28 April 2009 The recent hostilities in Gaza may be over but the continuing Israeli blockade and inter-Palestinian tensions are hampering recovery efforts and having a particularly negative effect on the situation of children, the United Nations warned today.
“Although the conflict ended 100 days ago, children in Gaza continue to suffer, both physically and psychologically,” said Patricia McPhillips, Special Representative of the UN Children’s Fund (UNICEF) to the occupied Palestinian territory. “It is critical that supplies and materials needed for recovery and rehabilitation are allowed in.”
The three-week Israeli offensive which began on 27 December, with the stated aim of ending rocket attacks by Hamas and other groups, killed at least 1,300 Palestinians and wounded some 5,300. According to UNICEF, roughly one-third of all casualties were children.
The agency, in a news release issued today in Gaza, noted that the fighting took a particularly heavy toll on children’s psychological well-being, with a recent UN study reaffirming that mental health, anxiety and stress are the main health problems in Gaza.
UNICEF and its partners are boosting psychosocial support to children and young people, providing mine-risk education in schools and communities, supporting remedial education, and organizing vaccination campaigns. It is also focusing on improving skills of health care providers and caregivers to improve maternal, newborn and child health.
More than three months after hostilities ended, 10 per cent of Gaza’s population remains without electricity and 9 per cent with little access to safe water, UNICEF said, adding that primary health clinics in the south are recording significantly higher prevalence of water and sanitation-related infectious diseases, including acute bloody diarrhoea, over the same period last year.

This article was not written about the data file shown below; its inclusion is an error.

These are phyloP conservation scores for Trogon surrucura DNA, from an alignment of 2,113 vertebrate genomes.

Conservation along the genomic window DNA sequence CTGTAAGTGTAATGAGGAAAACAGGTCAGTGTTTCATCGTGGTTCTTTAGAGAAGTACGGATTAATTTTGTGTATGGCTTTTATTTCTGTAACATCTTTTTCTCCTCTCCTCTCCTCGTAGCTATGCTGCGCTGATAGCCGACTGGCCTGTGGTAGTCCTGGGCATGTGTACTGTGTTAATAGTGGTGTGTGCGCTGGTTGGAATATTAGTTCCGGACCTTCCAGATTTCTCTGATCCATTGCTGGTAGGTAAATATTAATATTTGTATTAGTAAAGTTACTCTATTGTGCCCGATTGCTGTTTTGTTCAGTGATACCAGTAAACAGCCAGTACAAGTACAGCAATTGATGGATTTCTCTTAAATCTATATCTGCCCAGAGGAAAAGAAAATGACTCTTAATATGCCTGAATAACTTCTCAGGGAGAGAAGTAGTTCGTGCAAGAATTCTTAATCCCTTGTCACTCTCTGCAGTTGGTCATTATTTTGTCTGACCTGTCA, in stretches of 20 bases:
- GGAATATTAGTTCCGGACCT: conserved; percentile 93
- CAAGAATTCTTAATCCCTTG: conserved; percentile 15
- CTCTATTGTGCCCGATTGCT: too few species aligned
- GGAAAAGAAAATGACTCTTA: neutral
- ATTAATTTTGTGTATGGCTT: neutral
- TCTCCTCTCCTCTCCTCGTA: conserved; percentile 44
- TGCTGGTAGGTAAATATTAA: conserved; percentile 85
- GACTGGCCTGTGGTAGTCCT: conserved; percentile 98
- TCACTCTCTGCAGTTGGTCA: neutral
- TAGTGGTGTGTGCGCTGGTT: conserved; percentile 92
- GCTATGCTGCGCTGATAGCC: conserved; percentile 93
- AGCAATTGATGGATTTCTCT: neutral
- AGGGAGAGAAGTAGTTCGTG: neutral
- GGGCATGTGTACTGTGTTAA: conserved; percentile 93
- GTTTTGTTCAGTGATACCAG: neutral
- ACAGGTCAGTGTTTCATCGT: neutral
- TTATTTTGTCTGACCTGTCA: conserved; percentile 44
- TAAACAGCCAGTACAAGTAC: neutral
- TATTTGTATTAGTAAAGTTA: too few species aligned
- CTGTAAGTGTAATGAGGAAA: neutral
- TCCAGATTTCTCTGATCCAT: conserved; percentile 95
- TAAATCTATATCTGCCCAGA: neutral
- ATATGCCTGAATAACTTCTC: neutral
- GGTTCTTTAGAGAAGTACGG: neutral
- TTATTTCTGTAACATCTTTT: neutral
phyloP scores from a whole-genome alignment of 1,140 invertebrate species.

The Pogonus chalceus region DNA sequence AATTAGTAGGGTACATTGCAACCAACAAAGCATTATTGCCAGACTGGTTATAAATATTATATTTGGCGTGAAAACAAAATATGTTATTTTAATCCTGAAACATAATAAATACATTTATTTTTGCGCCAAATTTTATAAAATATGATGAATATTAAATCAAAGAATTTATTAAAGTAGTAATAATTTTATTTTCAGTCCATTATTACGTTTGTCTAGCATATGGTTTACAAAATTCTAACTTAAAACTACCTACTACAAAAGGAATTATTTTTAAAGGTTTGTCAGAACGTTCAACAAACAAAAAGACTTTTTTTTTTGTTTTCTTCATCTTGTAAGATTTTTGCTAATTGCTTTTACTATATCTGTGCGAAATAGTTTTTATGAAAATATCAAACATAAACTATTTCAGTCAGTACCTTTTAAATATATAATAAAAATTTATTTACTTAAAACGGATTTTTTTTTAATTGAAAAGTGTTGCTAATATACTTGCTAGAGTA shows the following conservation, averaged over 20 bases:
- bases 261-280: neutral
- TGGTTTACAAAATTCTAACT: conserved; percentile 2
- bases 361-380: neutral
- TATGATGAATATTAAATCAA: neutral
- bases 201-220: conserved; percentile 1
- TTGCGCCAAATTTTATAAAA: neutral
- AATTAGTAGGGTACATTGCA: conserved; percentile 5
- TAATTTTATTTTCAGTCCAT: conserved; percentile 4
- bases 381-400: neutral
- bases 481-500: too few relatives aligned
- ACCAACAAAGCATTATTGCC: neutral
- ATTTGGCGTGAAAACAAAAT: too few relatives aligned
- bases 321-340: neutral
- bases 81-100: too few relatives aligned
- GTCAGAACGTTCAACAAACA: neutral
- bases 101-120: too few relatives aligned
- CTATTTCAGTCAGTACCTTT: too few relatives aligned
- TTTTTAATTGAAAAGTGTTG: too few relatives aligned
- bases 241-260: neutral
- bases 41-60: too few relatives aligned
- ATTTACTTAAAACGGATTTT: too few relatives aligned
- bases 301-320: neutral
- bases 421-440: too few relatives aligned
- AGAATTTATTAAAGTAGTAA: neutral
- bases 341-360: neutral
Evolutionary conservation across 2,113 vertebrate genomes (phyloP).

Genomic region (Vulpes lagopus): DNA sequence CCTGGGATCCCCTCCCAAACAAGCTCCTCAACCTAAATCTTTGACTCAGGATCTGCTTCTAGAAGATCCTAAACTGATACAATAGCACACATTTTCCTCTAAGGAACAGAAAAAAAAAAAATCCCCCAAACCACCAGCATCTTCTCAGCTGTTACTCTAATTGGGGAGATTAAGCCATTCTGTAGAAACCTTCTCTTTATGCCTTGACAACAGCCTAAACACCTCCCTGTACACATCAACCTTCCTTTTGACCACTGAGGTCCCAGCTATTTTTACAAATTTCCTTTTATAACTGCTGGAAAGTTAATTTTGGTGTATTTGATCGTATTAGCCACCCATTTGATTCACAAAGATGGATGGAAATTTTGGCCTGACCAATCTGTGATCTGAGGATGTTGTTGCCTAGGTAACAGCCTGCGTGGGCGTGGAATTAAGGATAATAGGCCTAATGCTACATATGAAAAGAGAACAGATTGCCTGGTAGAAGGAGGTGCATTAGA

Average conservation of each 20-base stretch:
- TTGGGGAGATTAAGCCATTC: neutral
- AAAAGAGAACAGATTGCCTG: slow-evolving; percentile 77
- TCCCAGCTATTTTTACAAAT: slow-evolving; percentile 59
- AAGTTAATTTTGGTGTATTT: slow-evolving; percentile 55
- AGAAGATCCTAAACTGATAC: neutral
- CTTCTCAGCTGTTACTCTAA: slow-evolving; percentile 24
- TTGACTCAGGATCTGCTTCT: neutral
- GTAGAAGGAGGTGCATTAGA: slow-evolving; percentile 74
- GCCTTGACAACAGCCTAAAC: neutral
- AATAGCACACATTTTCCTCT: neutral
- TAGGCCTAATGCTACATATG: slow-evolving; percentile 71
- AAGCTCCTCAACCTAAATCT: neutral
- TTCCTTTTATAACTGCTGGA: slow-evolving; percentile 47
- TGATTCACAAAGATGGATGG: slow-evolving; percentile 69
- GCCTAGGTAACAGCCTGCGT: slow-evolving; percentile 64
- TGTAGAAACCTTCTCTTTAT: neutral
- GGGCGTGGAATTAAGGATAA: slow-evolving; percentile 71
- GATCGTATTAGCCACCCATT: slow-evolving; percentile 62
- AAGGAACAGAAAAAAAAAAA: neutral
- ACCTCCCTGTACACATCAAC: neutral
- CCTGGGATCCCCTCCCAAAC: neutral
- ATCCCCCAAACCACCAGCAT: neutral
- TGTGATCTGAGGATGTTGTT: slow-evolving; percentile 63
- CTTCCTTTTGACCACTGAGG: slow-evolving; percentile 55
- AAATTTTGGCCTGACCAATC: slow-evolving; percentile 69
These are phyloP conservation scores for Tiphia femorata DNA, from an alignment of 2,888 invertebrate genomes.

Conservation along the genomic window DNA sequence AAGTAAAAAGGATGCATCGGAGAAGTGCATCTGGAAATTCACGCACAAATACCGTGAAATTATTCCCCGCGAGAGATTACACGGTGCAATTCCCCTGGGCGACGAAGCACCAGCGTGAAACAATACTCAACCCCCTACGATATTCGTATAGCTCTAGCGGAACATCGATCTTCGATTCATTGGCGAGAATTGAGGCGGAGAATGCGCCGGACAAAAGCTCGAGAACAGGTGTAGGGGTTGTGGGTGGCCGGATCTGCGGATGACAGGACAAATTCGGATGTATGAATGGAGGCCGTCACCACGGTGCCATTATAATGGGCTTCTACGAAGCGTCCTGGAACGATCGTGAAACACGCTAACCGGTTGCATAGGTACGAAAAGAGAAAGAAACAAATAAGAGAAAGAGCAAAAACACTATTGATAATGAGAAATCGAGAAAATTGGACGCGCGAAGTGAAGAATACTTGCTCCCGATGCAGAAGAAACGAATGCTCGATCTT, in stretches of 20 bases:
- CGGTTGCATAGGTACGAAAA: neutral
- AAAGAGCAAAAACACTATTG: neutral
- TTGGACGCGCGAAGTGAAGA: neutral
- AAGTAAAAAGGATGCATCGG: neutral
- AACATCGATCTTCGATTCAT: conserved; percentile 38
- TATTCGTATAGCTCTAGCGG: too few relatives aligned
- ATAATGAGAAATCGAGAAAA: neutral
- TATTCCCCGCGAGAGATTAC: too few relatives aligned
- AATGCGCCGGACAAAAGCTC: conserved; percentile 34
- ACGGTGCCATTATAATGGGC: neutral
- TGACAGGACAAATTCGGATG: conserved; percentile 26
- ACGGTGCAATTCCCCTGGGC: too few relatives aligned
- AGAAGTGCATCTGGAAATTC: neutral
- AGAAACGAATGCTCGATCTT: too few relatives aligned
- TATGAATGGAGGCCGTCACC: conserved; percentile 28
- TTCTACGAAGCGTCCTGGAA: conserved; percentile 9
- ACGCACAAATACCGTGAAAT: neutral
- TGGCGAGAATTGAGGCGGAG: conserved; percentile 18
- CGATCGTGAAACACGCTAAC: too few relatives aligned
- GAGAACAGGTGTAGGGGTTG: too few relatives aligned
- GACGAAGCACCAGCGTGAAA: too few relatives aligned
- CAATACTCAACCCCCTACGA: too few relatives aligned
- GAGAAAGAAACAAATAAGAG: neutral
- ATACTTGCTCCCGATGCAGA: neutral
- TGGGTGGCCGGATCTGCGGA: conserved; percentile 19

In addition, food, fuel and cash are in short supply, and 65 essential drugs were out of stock at Gaza’s Central Store, according to the agency.
UNICEF also noted that five children have died in unexploded ordnance-related incidents since the end of the conflict and at least 14 were injured in related violence.
A main impediment to recovery efforts continues to be lack of access. An average of 132 trucks entered Gaza daily in March, compared with 475 in May 2007. Among the items that have not been allowed in since the conflict ended are UNICEF educational supplies, including teacher training and early childhood development kits, as well as recreational material including music instruments.
Children have also been affected by internal Palestinian tensions, added UNICEF, noting in particular a dispute since 22 March affecting medical referrals for urgent care not available in Gaza.
According to the World Health Organization (WHO), at least three patients have died while waiting to exit Gaza for medical treatment. UNICEF welcomed news on Monday of positive moves on the ground to resolve the crisis.
There have also been reported incidents of children being trained or used by Palestinian militant groups, according to UNICEF, which stressed that children should not be used for political or military purposes.
“Children are the innocent victims of this conflict,” Ms. McPhillips said. “All parties to the conflicts must put children’s interests first.”
In a related development, the UN Relief and Works Agency for Palestine Refugees in the Near East (UNRWA) announced yesterday that it has raised $4.1 million for the Children of Gaza campaign launched in Syria in January.
The funds will help alleviate the deteriorating humanitarian situation in Gaza and address the needs of children in particular. This includes the construction of the Aleppo preparatory school in Beit Lahia, one of the areas most affected by the military operation, and the repair of 370 refugee houses demolished during the violence.
“While Gaza is no longer on the daily news, the humanitarian needs remain very high,” UNRWA Commissioner-General Karen AbuZayd stated. “UNRWA and its partners will ensure that civilians affected by the conflict receive the assistance they need.”
The campaign was initiated on the heels of a meeting in Istanbul in January of the First Ladies of Syria, Jordan, Lebanon, Turkey, Qatar and Pakistan, who were leading the effort to unify the region in fundraising efforts for humanitarian relief for Palestinians in Gaza.
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